As a former Brigadier General in Israel’s Military Intelligence, I am today reminded of a German word one of my commanders, a former Prime Minister and Chief of Staff, used to throw around: Gestalt.  Gestalt, literally meaning shape, has a deeper meaning in the world of philosophy and psychology, referring to a complex holistic world. It stands for an idea where all systems should be viewed as a whole; where everything is interconnected.

It took two planes and thousands of murdered Americans for world governments to realize that the fight against terror involves cooperation and intelligence sharing – 9/11 was the wake-up call for governments to centralize their efforts, and take a holistic and eventually strategic view of the inter-agency and multi-disciplinary fight against terrorism.

Yet, once again the world’s governments are snoozing. This week’s Petya multi-sector cyber attack has already caused huge disruption. Victims so far include banks, aircraft manufacturers and postal services in Ukraine, a Russian oil giant, a Danish shipping giant, health companies across the U.S., food producers in Spain, even chocolate factories in Australia. Petya is yet more evidence that, like the war on conventional terror, the cyber war must be fought with close cooperation, centralization, and a holistic approach to the problem.

Just a few weeks ago, another widespread hack, WannaCry, also targeted multiple countries and institutions, including the UK’s National Health Service.  For a moment, it appeared that we had reached a turning point, and that governments would begin to take cyber warfare as seriously as conventional warfare. But lessons were clearly not properly learned. Petya was detectable. The tool it deployed has been known about for over a year and is part of the Ransom wear as a service market in the dark web. Meanwhile, a technological patch developed after WannaCry was available to companies and institutions, but was clearly not adopted widely enough.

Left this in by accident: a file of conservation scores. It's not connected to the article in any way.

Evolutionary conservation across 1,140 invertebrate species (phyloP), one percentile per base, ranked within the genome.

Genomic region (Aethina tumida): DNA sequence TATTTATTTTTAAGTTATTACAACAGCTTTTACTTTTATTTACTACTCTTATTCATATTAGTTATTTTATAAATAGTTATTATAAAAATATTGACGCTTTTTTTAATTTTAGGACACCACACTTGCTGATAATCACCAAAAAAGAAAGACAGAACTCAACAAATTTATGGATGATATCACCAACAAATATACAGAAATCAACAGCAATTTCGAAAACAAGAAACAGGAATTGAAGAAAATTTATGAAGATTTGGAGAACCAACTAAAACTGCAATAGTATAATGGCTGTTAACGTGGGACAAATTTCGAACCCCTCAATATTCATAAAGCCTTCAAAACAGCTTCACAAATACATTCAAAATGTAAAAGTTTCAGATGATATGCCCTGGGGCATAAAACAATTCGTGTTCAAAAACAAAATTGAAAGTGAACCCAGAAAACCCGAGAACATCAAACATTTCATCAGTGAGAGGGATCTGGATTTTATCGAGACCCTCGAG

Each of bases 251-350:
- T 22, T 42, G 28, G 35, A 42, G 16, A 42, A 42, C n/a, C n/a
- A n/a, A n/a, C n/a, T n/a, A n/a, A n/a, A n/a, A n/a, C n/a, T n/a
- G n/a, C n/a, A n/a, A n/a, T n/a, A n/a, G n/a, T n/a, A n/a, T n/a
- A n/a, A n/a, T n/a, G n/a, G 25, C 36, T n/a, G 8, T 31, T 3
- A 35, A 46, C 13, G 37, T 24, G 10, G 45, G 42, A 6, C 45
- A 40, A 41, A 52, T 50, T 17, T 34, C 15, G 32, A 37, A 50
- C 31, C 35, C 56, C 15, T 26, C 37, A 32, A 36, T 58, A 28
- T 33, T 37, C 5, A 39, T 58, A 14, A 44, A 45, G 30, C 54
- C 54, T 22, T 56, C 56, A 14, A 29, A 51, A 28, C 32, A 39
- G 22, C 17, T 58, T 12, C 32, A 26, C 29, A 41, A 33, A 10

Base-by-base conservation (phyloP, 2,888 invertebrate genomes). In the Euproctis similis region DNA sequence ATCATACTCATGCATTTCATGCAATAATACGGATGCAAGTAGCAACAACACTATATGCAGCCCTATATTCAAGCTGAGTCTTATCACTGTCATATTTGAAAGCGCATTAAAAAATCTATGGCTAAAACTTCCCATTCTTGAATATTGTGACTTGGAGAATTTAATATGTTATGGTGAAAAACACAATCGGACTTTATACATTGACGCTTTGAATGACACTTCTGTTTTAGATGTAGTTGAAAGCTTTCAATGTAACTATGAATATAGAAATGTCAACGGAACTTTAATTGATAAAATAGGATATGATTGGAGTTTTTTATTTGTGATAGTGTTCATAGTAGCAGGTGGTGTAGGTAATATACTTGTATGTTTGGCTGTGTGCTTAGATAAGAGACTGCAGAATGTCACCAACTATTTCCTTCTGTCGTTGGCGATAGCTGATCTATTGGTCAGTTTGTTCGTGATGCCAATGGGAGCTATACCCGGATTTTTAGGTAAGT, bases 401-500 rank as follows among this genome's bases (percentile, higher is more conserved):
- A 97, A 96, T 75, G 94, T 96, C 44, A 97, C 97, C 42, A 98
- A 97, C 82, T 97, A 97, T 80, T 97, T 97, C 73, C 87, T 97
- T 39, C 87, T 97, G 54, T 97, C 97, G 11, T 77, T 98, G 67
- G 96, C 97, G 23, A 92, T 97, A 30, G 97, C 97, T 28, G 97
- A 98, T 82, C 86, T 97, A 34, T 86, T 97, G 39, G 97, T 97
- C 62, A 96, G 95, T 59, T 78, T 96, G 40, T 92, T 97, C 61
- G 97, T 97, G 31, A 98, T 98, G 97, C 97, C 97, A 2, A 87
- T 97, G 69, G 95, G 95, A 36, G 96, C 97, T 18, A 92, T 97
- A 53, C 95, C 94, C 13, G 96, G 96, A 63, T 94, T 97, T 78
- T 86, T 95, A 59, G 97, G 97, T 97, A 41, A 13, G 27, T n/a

In other words, it appears that the proverbial snooze button was activated once more.  Perhaps in the wake of Petya, governments will realize that cyber warfare is here to stay and it is only going to become more intense and dangerous. Perhaps governments will realize that now is the time to develop an effective, comprehensive and long-lasting response.

That does not mean that the fight will be easy. Far from it. Digital criminals are anonymous, making it difficult to locate and apprehend those who deployed Petya. Their weapons of choice are constantly advancing in a cat and mouse game where the hackers are always looking to locate a new vulnerability in their victims’ defenses. And of course, national borders or boundaries between different sectors mean nothing to the digital criminals.

Cyber terrorists don’t respect borders, they don’t play by the rules of the game, so why should we?  You don’t arrest a bank robber with your eyes blindfolded and your hands tied behind your back.  You call for backup, you conduct deep intelligence, you work with other agencies. And if the criminals do get away, you use all the tools at your disposal (and at the disposal of your local and international colleagues) to catch them and bring them to justice.

In Israel, we have unfortunately been at the forefront of countering cyber attacks.  We have plenty of enemies who wish us harm, and we do not enjoy the margin of error that other larger nations (think they) have. For the last decade we have taken a holistic approach towards our cyber security.  An attack on one entity, is an attack on all.  An attack on one company, is a potential attack on an entire nation.

The government and military in Israel have therefore fused a centralized, strategic problem-solving mentality with the most advanced technologies, to identify, prevent and protect against cyber enemies. This expertise is no secret, it is at the disposal of world leaders. It could prove invaluable if we are to win what is unquestionably an international conflict. Regional and international cooperation between centralized agencies holds the keys to unlock the crucial cyber solutions we so evidently need.

Progress is being made. This week’s remarks by the Homeland Security Advisor, calling for greater international cyber security partnership, is a positive development. But global leaders need to do more. The world of cyber defense needs leadership, and we need it now. Let’s not wait for our own cyber 9/11.

Brig. Gen. (ret.) Eli Ben Meir is the Chief Strategy Officer and co-founder of CyGov, a leading cyber security advisory. He is formerly the second in command of Israel’s military intelligence.